Try a smile, a
big open mouth, raised eyebrows, or a stuck- out-tongue. Also try talking to
your little one. Why is this good? It helps stimulate your baby’s social,
visual, and emotional development.
Why is this good?
Tickle time promotes body awareness and social development as well as tactile
stimulation. It also gives you a chance to respond to your baby’s cues and body
Help Your Baby Explore
Carry your baby in your arms or put him in his stroller and hit
the road. First stop: Your yard or a walk around the neighborhood where there's
no end to things he can discover: a blade of grass, the bark of a tree, a warm
stone, a wet leaf. Pick things up so he can get a closer look. Brush a
leaf against his cheek (it tickles!), hold a flower to his nose (it smells!).
Then go home and have him turn the light switch on and off, or feel the water
in the faucet. Why is this good?New
sights and sounds stimulate a baby in just about every way. Touring his world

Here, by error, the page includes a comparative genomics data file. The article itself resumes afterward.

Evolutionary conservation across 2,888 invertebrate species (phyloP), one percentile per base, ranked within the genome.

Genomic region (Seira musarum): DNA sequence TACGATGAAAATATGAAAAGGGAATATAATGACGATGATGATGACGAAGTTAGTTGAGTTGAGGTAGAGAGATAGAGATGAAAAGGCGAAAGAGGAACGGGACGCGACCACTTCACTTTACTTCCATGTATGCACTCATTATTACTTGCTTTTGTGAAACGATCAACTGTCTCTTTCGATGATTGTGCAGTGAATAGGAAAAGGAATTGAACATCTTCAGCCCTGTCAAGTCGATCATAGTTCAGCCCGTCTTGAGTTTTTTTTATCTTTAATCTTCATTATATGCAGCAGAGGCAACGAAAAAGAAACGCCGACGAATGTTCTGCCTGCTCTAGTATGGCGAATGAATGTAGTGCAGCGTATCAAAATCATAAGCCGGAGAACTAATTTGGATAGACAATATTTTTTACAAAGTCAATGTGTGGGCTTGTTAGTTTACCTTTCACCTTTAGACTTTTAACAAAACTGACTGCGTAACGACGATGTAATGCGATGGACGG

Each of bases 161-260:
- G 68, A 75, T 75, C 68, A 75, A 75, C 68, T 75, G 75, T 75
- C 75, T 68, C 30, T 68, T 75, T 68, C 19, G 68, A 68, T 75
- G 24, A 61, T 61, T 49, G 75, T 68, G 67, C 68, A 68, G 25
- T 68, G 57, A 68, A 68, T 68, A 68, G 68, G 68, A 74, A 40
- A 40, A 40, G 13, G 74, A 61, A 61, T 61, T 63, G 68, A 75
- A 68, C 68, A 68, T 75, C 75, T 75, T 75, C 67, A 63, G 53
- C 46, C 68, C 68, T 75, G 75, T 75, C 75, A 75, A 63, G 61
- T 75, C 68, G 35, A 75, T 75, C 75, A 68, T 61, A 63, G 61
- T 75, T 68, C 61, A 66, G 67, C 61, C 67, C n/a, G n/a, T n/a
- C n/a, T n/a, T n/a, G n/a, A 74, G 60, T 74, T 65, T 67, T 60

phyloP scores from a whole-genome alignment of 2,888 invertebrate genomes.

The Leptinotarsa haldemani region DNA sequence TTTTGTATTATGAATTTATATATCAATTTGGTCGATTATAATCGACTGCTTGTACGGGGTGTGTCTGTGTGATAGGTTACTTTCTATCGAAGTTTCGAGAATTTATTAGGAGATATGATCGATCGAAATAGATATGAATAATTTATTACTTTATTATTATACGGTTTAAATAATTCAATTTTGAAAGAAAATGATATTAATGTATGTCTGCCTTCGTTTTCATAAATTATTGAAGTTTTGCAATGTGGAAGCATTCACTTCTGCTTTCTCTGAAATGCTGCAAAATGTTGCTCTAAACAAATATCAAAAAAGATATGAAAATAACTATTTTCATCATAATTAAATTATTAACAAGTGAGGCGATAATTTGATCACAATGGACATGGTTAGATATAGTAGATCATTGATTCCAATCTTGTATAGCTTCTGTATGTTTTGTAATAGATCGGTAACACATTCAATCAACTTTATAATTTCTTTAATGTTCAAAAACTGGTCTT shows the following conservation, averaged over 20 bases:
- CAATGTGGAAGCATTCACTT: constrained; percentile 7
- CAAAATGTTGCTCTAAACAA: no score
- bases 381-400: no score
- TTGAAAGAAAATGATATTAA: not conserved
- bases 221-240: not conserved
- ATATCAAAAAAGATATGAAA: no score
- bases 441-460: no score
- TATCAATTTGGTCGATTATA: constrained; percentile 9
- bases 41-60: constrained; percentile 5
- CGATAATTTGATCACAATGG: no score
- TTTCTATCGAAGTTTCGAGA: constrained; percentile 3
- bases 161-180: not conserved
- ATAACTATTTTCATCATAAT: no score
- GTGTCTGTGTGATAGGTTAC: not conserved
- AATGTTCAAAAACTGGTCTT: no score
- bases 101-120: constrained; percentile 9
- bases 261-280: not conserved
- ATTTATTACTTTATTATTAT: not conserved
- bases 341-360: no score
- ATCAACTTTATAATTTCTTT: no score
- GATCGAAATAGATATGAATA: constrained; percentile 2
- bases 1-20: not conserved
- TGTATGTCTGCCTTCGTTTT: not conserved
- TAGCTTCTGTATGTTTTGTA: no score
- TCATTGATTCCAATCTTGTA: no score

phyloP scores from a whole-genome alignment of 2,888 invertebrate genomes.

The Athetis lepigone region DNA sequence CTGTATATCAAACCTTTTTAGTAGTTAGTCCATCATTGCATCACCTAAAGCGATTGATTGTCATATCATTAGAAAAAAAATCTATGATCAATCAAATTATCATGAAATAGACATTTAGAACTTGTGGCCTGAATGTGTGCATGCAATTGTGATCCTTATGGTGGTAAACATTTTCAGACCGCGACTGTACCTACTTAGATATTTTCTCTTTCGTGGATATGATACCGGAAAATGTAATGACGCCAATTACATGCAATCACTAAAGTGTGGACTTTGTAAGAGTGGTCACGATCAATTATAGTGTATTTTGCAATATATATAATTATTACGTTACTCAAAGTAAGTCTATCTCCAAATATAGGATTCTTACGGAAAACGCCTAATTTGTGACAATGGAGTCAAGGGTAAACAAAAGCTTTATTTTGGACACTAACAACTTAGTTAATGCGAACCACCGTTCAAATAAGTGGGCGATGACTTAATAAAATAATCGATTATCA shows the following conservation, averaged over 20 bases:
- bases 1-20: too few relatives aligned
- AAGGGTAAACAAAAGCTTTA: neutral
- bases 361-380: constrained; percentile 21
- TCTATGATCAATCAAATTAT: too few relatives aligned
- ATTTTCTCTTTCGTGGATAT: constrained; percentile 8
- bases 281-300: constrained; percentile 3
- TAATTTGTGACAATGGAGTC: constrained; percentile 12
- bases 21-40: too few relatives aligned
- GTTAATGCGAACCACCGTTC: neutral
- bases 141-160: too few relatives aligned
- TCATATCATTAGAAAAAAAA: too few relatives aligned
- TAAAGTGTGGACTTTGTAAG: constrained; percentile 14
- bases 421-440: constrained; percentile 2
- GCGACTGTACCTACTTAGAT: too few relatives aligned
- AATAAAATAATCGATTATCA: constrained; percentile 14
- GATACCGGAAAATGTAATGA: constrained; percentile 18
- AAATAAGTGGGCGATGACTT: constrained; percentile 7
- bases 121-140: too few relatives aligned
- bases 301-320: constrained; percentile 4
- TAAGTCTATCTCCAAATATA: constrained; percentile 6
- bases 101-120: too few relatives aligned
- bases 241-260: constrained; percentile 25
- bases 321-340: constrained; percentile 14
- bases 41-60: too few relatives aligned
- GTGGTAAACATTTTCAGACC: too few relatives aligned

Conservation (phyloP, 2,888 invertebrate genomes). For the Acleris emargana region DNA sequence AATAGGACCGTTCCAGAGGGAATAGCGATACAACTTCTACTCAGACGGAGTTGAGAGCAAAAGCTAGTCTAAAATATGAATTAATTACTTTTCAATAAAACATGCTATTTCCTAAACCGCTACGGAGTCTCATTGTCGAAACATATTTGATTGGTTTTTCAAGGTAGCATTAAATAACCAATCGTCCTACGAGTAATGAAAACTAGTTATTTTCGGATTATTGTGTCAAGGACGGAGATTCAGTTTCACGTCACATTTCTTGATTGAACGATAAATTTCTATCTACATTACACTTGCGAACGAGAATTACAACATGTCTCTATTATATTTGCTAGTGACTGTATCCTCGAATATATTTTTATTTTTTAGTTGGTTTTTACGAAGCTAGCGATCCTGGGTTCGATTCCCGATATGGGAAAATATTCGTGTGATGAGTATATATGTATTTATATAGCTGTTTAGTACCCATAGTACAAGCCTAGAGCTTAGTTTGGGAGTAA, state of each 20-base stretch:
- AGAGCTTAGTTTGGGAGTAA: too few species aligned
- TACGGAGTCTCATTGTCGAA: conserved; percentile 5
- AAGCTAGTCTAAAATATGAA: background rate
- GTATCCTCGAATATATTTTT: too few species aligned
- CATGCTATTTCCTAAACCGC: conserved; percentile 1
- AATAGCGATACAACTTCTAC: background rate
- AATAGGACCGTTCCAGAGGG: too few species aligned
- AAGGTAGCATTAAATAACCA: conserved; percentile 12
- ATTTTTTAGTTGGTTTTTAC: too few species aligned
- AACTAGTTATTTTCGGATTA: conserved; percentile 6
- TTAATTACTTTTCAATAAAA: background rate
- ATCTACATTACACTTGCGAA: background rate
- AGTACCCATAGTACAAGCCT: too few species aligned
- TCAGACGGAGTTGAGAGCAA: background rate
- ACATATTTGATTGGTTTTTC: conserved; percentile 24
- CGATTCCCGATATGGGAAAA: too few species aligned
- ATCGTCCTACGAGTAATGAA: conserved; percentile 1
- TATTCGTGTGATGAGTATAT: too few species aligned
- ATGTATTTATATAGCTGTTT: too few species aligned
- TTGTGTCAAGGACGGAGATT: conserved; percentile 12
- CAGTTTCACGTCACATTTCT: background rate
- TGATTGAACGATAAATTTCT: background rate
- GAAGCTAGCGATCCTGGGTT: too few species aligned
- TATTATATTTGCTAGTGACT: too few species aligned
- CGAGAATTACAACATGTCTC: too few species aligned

helps him learn to be actively curious, builds vocabulary, and promotes visual
and sensory development.
Play “Peekaboo” or “This Little Piggy”
These games not only
strengthen that special bond you share with your little one, they stimulate a
baby's senses, gross motor skills, visual tracking, social development, and her
sense of humor!,
Put up an obstacle course of pillows, stuffed animals, and books
in the room, then hold babies hands and crawl along side her as you guide her around
the objects. This activity boosts gross motor skills, coordination,
balance, and lower-body strength. Plus, mastering the challenge of stepping
over and around objects is great for her walking skills and her self-esteem
("Good job, Taylor!").
foster that love of the game, offer your little one some plastic bowls,
cups, and buckets in a variety of sizes, an assortment of shovels and spoons,
and pourable items such as sand, rice, cornmeal, or water to play with. Make
sure you've got the time and space to make a mess as a baby's finesse with this
task goes only so far. Perhaps you can spread a plastic tablecloth on the
kitchen floor first, or better yet, head outside if the weather's nice. To get
your baby started, show her how it's done by pouring water from one container
to another or scooping up sand with the shovel. Then she'll be ready to roll
(and tilt and dump and scoop!) on her own.This
sensory-stimulating task also boosts fine motor skills and eye-hand coordination.
Plus, it builds vocabulary as you narrate the action.